Like many of you, I am curious when a book asserts itself as an authoritative survey of a favorite subject. Charged by Gail Guth with reviewing Martyn Rix’s The Golden Age of Botanical Art, I chose four other titles for comparison and will present summaries of each in chronological order of publication. The Martin Rix book is number four.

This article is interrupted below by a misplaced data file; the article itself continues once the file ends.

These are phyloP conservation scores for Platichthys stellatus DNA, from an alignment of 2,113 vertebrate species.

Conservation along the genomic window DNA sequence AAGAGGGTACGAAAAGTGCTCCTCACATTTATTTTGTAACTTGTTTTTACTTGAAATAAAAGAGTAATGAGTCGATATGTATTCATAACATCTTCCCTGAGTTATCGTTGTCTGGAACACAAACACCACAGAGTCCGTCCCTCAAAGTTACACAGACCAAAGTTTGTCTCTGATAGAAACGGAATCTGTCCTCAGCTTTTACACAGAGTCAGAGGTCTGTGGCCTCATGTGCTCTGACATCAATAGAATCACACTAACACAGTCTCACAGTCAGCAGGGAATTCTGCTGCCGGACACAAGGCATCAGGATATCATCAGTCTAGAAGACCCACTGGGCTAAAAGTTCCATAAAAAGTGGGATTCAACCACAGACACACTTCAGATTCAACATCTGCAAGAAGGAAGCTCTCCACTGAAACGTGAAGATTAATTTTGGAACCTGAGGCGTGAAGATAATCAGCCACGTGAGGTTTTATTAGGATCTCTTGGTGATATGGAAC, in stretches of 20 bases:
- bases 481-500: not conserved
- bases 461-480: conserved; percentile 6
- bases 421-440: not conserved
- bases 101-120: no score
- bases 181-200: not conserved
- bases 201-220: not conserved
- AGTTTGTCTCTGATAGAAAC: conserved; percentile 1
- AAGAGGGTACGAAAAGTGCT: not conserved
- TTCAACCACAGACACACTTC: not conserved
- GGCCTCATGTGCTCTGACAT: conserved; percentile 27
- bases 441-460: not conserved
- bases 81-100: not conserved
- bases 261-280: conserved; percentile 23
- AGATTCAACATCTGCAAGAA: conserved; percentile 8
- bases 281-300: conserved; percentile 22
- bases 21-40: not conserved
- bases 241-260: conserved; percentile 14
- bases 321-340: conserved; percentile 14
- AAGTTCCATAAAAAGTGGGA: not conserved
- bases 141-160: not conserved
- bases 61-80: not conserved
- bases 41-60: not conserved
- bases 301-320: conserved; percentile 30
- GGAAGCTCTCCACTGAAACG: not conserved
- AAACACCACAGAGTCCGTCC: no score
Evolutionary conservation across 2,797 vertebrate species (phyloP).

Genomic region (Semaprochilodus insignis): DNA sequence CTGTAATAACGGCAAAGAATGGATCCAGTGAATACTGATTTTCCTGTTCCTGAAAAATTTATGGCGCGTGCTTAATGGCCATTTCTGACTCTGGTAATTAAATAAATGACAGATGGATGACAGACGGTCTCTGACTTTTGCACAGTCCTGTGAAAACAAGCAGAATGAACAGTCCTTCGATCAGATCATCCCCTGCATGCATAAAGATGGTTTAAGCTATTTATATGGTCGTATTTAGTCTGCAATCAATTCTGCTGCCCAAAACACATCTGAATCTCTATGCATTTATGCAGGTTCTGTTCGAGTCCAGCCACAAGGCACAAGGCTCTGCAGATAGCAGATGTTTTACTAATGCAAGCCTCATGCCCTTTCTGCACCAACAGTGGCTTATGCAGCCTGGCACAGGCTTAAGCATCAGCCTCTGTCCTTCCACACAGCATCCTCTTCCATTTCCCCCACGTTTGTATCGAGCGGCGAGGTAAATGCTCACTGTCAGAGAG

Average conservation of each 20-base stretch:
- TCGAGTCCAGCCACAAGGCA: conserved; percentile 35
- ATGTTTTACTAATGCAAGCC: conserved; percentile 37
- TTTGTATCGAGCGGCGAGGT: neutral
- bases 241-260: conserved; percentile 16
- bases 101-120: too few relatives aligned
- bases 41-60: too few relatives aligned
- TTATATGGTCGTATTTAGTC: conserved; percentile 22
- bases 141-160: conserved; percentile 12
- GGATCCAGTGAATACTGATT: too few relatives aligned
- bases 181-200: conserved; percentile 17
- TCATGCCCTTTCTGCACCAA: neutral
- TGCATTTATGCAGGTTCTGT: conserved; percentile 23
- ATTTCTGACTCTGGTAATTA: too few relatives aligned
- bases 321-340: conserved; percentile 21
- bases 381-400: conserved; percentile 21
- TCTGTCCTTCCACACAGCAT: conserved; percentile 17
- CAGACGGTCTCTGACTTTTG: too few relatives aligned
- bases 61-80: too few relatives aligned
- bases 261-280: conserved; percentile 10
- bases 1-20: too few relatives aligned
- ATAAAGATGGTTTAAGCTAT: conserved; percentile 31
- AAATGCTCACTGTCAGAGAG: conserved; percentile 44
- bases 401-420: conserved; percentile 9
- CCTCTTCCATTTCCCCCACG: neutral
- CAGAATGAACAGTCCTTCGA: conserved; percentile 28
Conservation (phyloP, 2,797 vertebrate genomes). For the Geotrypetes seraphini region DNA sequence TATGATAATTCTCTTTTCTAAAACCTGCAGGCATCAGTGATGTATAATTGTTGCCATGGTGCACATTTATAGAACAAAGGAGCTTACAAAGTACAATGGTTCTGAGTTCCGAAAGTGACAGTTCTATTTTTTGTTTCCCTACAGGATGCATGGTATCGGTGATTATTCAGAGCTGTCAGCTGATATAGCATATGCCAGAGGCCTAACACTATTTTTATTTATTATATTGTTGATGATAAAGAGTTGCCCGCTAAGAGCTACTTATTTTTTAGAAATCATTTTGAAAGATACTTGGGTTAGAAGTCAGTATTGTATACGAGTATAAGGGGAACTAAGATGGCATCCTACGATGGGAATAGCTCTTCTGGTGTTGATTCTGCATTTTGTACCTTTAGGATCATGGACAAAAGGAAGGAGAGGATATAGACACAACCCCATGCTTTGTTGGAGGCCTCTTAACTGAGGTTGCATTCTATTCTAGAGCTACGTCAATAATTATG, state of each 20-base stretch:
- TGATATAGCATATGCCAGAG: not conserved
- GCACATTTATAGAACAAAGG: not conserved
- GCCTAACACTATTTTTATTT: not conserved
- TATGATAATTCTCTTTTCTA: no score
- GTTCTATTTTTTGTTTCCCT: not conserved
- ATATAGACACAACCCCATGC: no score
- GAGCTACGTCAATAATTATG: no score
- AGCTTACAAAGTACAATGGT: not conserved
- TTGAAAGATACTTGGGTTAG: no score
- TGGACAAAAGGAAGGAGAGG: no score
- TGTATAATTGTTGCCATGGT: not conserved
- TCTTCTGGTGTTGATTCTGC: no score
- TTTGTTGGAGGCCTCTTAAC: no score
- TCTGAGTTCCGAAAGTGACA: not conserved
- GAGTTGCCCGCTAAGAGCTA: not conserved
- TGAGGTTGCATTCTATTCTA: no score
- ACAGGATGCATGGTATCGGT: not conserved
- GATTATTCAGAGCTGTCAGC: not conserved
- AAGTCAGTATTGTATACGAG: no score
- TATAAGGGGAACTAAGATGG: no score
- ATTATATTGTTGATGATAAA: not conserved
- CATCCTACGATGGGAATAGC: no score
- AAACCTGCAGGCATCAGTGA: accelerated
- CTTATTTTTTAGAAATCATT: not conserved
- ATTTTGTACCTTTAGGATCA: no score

The Art of Botanical IllustrationThe earliest of the series discussed here is The Art of Botanical Illustration by Wilfrid Blunt (with the assistance of William T. Stearn), my volume published by Collins, London, 2nd ed., 1967 (1st edit. 1950). Compared to the number of images in the other books, this one has a modest 46 color plates; 32 black and white plates; 61 illustrations; and 18 figures to amplify the text. Having the 3 appendices and a comprehensive index contributes significant value to this volume. The 2015 reprint of the 2001 edition of the book has a steep list price of almost $70 but includes many more illustrations than the original. Of the four volumes considered here this one is the one most clearly directed towards educating the aspiring or even professional botanical artist in technique as well as offering an appreciation of the field’s history. It is also the most historically comprehensive (even trumping Rix with a photo of a Paleolithic plant carving). William Stearn is the notable author of Botanical Latin, so you can be sure this book brings both the expertise of the trained botanist as well as that of the professional artist. It’s important to remember that Blunt was born in 1901 and writes much in the insightful, detailed style of that day. Of all of them, it’s probably the most helpful to the intermediate and advanced botanical artist and teacher because of its comprehensiveness.